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Parallelization comparison and optimization of a scale-bridging framework to model Cottrell atmospheres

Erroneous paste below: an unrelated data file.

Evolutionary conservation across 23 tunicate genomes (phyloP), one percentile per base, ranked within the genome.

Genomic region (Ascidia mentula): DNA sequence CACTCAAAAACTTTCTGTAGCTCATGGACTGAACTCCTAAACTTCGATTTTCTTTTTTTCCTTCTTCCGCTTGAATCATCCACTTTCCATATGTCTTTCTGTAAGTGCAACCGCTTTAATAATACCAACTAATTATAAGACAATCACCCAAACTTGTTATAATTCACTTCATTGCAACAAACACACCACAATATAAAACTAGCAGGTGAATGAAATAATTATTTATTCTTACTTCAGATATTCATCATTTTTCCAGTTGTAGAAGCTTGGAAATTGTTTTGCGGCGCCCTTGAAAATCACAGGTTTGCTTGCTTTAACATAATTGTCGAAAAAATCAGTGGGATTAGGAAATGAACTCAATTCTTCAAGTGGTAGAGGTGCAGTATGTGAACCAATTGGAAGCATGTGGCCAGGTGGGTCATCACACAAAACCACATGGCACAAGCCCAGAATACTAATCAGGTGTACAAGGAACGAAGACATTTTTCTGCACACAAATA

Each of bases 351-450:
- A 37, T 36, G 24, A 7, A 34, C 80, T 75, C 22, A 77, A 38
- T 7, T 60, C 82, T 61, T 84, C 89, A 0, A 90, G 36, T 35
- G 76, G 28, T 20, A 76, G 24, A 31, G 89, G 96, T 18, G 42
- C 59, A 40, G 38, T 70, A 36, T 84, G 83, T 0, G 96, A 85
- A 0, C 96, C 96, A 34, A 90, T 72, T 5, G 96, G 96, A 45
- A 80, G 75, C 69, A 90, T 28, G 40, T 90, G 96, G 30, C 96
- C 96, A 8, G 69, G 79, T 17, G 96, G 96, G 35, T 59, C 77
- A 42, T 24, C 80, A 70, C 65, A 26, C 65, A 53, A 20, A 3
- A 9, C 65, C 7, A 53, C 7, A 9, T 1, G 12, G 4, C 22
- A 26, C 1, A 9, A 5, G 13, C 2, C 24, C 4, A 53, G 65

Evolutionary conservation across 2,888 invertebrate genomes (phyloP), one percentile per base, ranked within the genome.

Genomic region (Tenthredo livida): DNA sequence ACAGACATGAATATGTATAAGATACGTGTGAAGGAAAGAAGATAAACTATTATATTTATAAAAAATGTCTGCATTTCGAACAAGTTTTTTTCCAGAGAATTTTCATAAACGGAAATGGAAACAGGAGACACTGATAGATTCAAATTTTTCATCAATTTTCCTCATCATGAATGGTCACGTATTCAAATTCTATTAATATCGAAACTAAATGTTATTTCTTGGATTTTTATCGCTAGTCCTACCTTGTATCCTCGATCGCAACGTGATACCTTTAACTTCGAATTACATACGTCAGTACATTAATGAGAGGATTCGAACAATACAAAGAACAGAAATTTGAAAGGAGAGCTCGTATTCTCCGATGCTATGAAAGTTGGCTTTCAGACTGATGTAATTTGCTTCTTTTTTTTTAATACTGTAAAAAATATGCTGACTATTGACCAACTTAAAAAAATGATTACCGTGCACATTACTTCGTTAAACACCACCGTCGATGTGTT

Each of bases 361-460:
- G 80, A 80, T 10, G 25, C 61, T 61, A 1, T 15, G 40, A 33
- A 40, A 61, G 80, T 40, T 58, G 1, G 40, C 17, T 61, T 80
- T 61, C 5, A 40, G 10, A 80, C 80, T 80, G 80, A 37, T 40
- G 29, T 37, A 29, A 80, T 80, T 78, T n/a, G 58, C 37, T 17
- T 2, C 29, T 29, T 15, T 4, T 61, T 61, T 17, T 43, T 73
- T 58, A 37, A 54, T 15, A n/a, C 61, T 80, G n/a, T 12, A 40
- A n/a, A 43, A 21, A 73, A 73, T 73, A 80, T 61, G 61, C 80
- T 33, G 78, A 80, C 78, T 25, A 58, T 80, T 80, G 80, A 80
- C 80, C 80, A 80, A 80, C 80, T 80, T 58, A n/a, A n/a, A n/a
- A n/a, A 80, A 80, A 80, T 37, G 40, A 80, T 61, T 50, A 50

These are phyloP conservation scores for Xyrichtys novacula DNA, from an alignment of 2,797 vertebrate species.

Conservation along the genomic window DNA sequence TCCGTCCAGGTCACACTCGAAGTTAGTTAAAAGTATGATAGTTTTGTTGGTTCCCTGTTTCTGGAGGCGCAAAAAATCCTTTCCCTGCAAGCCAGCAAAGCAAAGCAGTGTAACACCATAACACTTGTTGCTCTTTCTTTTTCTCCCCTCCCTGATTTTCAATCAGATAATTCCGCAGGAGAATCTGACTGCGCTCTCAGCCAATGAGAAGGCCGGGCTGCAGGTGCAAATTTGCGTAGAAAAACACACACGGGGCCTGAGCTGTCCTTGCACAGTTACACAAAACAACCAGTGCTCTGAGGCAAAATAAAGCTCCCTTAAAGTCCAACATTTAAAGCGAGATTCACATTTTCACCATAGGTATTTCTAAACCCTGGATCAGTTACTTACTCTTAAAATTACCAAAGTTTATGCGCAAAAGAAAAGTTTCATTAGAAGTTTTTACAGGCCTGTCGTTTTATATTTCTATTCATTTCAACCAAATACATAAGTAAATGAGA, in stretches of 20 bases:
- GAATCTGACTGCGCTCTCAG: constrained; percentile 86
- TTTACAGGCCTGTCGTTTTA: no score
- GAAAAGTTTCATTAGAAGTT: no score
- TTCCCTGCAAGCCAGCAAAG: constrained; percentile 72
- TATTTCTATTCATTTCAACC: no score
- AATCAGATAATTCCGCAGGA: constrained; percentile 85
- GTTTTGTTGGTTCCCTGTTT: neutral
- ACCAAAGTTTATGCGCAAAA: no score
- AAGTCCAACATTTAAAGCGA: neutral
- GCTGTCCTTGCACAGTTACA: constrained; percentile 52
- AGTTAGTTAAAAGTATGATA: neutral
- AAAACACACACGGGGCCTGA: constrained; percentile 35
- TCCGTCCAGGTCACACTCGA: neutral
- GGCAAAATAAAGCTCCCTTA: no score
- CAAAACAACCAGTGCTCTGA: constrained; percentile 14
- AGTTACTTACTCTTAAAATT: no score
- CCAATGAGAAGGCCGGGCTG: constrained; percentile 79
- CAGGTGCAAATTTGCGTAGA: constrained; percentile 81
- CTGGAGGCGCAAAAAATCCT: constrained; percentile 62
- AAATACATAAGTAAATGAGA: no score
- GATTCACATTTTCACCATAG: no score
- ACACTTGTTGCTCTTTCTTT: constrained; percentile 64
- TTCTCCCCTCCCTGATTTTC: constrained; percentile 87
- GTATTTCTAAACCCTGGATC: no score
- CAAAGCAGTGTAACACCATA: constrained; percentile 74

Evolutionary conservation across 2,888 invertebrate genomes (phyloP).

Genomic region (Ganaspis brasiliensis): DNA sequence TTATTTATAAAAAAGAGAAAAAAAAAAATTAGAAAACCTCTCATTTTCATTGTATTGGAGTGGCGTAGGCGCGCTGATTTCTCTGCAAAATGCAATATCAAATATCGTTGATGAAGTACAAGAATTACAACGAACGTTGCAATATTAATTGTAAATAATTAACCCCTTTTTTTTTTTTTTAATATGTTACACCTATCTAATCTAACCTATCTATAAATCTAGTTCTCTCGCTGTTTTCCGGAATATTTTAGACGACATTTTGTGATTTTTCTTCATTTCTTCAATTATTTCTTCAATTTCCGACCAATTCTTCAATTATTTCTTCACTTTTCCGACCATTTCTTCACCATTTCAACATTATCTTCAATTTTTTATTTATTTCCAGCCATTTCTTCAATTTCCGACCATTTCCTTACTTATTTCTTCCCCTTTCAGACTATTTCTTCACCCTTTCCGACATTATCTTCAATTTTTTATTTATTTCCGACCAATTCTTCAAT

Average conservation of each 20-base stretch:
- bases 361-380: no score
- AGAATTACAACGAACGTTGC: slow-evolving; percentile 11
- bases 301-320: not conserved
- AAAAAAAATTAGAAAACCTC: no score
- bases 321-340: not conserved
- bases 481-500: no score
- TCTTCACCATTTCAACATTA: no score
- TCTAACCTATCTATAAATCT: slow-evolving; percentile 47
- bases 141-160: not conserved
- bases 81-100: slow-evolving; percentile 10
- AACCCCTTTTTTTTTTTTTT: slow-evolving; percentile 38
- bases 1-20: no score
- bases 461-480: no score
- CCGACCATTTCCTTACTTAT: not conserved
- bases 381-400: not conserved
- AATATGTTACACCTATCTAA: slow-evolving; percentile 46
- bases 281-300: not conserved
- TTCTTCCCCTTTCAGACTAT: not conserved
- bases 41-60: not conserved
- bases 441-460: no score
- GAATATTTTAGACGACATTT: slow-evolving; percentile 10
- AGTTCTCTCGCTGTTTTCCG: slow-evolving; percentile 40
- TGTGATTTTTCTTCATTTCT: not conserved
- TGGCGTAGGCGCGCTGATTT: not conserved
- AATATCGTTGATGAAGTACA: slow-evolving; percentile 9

Low carbon steels undergo strain aging when heat treated, which causes an increased yield strength that can be observed macroscopically. Such strengthening mechanism is driven by atomistic scale processes, i.e., solute segregation of carbon (C) or nitrogen interstitial atoms. Due to its low solubility, alloying elements can diffuse to defects (e.g., dislocations) and form the so-called Cottrell atmospheres. Consequently, the mobility of defects is strongly reduced because of the interaction with solutes, and higher stresses are needed to unpin them from the Cottrell atmosphere. As C segregation and atomistic motion take place at separate timescales, Classical Molecular Dynamics (MD) and Metropolis Monte Carlo (MC) are coupled in a unified framework to capture collective effects with underlying slow dynamics. The number of degrees of freedom and the need for large computational resources in this simulation requires the choice of an optimal parallelization technique for the MC part of such multi-scale simulations using an unbiased sampling of the configuration space. In the present work, two different parallel approaches for the MC routine applied to the simulation of Cottrell atmospheres are implemented and compared: (i) a manager-worker speculative scheme and (ii) a distributed manager-worker over a cell-based domain decomposition approach augmented by an efficient load balancing scheme. The parallel performance of different Fe-C containing defects with several millions of atoms is analyzed, and also the possible optimization of the efficiency of the MC solute segregation process is evaluated regarding energy minimization.